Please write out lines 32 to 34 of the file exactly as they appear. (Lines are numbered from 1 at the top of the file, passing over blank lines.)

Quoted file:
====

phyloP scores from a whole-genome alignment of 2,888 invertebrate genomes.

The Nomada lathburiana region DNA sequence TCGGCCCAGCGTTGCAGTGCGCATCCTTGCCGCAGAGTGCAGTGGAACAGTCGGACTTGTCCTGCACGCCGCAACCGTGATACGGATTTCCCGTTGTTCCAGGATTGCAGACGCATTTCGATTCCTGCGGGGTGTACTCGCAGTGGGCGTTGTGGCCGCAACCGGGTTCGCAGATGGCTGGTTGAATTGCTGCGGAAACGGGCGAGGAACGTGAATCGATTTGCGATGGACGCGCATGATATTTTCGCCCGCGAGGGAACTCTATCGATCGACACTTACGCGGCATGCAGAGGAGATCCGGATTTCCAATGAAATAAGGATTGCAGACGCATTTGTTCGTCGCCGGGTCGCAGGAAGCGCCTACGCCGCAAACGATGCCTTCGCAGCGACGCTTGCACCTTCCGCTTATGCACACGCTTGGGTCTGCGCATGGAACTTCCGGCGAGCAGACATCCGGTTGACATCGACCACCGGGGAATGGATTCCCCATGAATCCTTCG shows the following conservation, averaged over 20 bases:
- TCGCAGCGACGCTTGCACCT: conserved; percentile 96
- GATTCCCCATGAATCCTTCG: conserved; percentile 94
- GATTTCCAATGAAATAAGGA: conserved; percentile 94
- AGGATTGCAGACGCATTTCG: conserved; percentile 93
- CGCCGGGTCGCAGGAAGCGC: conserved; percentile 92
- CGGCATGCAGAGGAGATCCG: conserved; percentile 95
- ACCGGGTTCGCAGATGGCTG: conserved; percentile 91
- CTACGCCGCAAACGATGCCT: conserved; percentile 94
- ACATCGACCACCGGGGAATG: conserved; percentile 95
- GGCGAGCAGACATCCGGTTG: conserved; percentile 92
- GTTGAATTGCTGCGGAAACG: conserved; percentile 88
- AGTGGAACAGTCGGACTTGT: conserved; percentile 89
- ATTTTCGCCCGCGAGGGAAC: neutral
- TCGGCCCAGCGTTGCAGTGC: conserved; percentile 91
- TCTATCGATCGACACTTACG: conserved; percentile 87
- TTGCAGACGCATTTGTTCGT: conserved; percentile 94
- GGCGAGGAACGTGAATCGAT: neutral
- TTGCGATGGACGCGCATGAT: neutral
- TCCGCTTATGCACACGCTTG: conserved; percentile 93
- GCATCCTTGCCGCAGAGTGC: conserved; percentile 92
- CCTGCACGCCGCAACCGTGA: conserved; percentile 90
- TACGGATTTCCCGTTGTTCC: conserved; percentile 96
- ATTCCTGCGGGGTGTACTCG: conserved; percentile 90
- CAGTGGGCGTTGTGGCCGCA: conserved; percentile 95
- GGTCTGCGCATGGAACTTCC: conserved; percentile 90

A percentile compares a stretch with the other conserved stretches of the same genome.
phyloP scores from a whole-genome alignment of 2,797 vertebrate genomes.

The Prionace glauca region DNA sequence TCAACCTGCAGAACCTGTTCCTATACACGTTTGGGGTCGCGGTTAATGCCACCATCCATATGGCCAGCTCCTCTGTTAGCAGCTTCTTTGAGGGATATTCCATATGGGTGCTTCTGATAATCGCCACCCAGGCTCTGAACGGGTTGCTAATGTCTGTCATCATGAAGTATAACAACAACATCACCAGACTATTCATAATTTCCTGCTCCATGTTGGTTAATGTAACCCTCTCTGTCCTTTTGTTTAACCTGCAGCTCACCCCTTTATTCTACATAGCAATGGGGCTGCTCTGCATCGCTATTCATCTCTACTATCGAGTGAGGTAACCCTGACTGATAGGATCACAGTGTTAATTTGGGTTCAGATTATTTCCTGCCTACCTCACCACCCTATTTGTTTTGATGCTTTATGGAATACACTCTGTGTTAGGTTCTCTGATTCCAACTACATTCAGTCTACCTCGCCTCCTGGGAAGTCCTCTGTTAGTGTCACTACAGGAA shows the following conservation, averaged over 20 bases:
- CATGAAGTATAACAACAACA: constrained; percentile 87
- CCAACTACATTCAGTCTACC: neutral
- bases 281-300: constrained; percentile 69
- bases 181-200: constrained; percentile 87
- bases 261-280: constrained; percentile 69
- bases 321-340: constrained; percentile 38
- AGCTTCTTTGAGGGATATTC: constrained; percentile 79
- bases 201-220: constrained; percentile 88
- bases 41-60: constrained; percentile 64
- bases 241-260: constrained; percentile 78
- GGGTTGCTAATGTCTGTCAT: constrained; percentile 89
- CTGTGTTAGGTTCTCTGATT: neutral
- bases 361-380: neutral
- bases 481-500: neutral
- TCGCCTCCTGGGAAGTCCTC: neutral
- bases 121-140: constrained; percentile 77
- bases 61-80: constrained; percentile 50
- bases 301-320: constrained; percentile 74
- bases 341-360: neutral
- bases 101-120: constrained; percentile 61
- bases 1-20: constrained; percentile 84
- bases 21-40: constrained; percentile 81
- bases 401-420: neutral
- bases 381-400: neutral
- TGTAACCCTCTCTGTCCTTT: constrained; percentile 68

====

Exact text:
- CCAACTACATTCAGTCTACC: neutral
- bases 281-300: constrained; percentile 69
- bases 181-200: constrained; percentile 87